GPN reached out to Jeff Denworth, senior vice president of marketing at CTERA. The New York-based company provides a cloud storage services platform. Here are the views of Jeff Denworth.

GPN: How does the cloud tie into data security in government?

Jeff Denworth: The cloud (or cloud technologies and services to be more precise) is not inherently less secure than any other technology or infrastructure, but it does require that certain measures be taken, especially in the case of cloud services that are hosted and run outside the government organization.

Rather than entrust data to multi-tenant public clouds, government organizations should use infrastructure that is "cordoned off" specifically for their use, a concept known as a "virtual private cloud" or VPC. This ensures that strict security measures and compliance guidelines are followed across all aspects — from datacenter operations and physical access controls, to network security, to data and application security.

GPN: What cloud applications in local and state governments are most vulnerable?

JD: Cyber-attacks and data leakage have become more sophisticated over the years, and today it is possible that a small vulnerability in a relatively benign application will open the door to major data breaches in other applications. Any applications open to the public via the web are probably the most obvious entry points.

GPN: Do you have any advice for local government officials on data security as they implement an IT setup that includes a cloud component?

JD: Think of data security in the larger context of data governance and privacy. Security isn't just about preventing attacks; it's about data not reaching unauthorized users regardless of how it got there. For example, many employees may use unsanctioned file sync and share solutions to send sensitive files to each other or across their own devices. For the organization, this is unacceptable, because it has no way of tracking those files and enforcing any kind of policy.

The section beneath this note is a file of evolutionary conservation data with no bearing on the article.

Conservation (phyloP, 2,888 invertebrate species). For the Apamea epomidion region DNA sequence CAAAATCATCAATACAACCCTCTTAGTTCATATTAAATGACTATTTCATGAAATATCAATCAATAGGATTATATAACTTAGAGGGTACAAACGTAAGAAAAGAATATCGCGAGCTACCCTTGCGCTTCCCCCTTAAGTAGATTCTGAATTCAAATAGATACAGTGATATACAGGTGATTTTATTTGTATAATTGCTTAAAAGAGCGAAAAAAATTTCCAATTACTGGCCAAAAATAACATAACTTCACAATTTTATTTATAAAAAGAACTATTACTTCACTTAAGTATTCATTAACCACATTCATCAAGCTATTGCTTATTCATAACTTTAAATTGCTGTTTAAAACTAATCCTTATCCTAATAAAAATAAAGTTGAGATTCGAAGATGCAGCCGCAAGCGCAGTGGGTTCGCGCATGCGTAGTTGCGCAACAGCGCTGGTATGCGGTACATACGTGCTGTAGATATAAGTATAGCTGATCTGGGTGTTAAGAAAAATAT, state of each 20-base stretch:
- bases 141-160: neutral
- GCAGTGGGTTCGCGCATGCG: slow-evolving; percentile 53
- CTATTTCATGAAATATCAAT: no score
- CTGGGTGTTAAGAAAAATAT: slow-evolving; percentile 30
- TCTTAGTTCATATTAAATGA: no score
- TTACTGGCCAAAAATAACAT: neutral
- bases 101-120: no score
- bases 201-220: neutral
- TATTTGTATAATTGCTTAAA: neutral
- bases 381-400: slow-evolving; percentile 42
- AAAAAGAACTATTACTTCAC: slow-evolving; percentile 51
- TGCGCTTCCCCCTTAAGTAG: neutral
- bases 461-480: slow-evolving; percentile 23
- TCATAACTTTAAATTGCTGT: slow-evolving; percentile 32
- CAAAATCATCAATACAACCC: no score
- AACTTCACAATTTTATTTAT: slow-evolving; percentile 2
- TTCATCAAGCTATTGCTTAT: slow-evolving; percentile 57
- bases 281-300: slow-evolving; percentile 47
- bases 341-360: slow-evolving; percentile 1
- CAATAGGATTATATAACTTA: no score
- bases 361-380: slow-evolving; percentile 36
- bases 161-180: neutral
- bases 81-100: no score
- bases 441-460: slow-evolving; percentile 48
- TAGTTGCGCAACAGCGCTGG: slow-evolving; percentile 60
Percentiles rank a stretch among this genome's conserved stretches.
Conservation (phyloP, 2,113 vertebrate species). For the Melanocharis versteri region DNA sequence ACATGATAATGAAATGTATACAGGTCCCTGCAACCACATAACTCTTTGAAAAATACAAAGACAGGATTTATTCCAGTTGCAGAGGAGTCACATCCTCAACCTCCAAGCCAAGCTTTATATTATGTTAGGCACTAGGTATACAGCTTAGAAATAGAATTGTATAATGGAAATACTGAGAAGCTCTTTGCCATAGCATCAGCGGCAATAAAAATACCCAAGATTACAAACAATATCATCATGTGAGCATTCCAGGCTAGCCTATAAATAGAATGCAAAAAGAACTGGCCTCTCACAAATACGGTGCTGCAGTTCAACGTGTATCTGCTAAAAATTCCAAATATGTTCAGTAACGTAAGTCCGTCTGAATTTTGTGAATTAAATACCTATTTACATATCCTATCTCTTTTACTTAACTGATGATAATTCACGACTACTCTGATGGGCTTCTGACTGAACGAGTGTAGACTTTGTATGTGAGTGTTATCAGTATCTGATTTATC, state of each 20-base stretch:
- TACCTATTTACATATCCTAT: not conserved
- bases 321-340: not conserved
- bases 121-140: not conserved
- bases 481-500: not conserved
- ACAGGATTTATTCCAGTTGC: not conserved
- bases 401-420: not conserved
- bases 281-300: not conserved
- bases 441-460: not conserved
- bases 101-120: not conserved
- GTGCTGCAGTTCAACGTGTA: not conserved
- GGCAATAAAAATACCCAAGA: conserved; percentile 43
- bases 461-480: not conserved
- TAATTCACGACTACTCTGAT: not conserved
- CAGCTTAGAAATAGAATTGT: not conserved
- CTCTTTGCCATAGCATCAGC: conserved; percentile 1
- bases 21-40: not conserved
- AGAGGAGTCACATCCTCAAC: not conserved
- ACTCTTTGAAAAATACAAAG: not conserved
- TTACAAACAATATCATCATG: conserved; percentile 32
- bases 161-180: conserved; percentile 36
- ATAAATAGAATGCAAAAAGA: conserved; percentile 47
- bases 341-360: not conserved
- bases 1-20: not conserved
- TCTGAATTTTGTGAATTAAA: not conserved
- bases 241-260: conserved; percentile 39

Government agencies should have policies on data sharing, and should offer employees secure alternatives based on their private or virtual private clouds, that make it easy to share files in the same manner. The alternatives should include security measures like encryption, password protection, cloud sync policies and a full audit trail.

Encryption in particular is crucial — data encryption should be source-based, i.e., be performed on the endpoint before the data goes out to the cloud. The sharing alternative should give the organization sole and full control over the encryption keys. This is the only way to ensure that even the cloud provider's administrators cannot access the data.

GPN: What is important, from a cloud/data security standpoint that governments need to focus on?

JD: Understand that even if your data is stored in someone else's datacenter, the responsibility for protecting your data lies only with you. Take the necessary measures to understand security controls implemented by your provider, and ensure that your data is encrypted at the source and that you have sole ownership and control of the encryption keys.

Thank you, Jeff Denworth, for your views.

CTERA’s offerings bridge the gap between cloud storage and local storage. According to the company, the firm’s products provide optimized performance and end-to-end security. CTERA’s solutions accelerate deployment of cloud services and eliminate the costs associated with file servers, backup servers and tape drives.

The video offers a one-minute overview of CTERA's Cloud Storage Gateway appliances. Use the products for branch office and remote office storage modernization, backup and disaster recovery.

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